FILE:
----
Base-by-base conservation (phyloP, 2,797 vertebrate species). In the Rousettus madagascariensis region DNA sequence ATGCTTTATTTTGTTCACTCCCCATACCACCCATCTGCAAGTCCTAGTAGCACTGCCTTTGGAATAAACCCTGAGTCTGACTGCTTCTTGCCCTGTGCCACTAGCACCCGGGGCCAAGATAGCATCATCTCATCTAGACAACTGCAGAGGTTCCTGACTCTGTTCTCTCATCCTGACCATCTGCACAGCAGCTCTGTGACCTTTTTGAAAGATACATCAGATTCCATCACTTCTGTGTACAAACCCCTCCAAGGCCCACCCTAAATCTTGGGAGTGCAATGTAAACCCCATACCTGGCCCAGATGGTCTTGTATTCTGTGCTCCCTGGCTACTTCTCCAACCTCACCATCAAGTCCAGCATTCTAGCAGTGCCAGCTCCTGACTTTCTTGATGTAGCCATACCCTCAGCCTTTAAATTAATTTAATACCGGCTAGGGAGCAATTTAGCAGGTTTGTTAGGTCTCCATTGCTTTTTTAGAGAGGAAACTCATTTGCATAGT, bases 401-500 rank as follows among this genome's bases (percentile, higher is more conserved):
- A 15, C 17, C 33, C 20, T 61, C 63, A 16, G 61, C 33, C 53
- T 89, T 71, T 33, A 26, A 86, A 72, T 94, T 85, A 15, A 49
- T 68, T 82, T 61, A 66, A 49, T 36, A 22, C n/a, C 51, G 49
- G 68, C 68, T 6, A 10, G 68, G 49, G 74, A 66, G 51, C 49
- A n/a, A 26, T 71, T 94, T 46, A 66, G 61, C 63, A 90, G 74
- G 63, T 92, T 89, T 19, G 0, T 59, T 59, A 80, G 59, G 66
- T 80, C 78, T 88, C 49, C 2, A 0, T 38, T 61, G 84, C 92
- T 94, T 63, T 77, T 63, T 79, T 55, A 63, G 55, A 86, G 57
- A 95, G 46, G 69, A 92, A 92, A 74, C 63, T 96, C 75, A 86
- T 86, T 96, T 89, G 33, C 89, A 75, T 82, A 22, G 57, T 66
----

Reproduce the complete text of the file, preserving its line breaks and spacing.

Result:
Base-by-base conservation (phyloP, 2,797 vertebrate species). In the Rousettus madagascariensis region DNA sequence ATGCTTTATTTTGTTCACTCCCCATACCACCCATCTGCAAGTCCTAGTAGCACTGCCTTTGGAATAAACCCTGAGTCTGACTGCTTCTTGCCCTGTGCCACTAGCACCCGGGGCCAAGATAGCATCATCTCATCTAGACAACTGCAGAGGTTCCTGACTCTGTTCTCTCATCCTGACCATCTGCACAGCAGCTCTGTGACCTTTTTGAAAGATACATCAGATTCCATCACTTCTGTGTACAAACCCCTCCAAGGCCCACCCTAAATCTTGGGAGTGCAATGTAAACCCCATACCTGGCCCAGATGGTCTTGTATTCTGTGCTCCCTGGCTACTTCTCCAACCTCACCATCAAGTCCAGCATTCTAGCAGTGCCAGCTCCTGACTTTCTTGATGTAGCCATACCCTCAGCCTTTAAATTAATTTAATACCGGCTAGGGAGCAATTTAGCAGGTTTGTTAGGTCTCCATTGCTTTTTTAGAGAGGAAACTCATTTGCATAGT, bases 401-500 rank as follows among this genome's bases (percentile, higher is more conserved):
- A 15, C 17, C 33, C 20, T 61, C 63, A 16, G 61, C 33, C 53
- T 89, T 71, T 33, A 26, A 86, A 72, T 94, T 85, A 15, A 49
- T 68, T 82, T 61, A 66, A 49, T 36, A 22, C n/a, C 51, G 49
- G 68, C 68, T 6, A 10, G 68, G 49, G 74, A 66, G 51, C 49
- A n/a, A 26, T 71, T 94, T 46, A 66, G 61, C 63, A 90, G 74
- G 63, T 92, T 89, T 19, G 0, T 59, T 59, A 80, G 59, G 66
- T 80, C 78, T 88, C 49, C 2, A 0, T 38, T 61, G 84, C 92
- T 94, T 63, T 77, T 63, T 79, T 55, A 63, G 55, A 86, G 57
- A 95, G 46, G 69, A 92, A 92, A 74, C 63, T 96, C 75, A 86
- T 86, T 96, T 89, G 33, C 89, A 75, T 82, A 22, G 57, T 66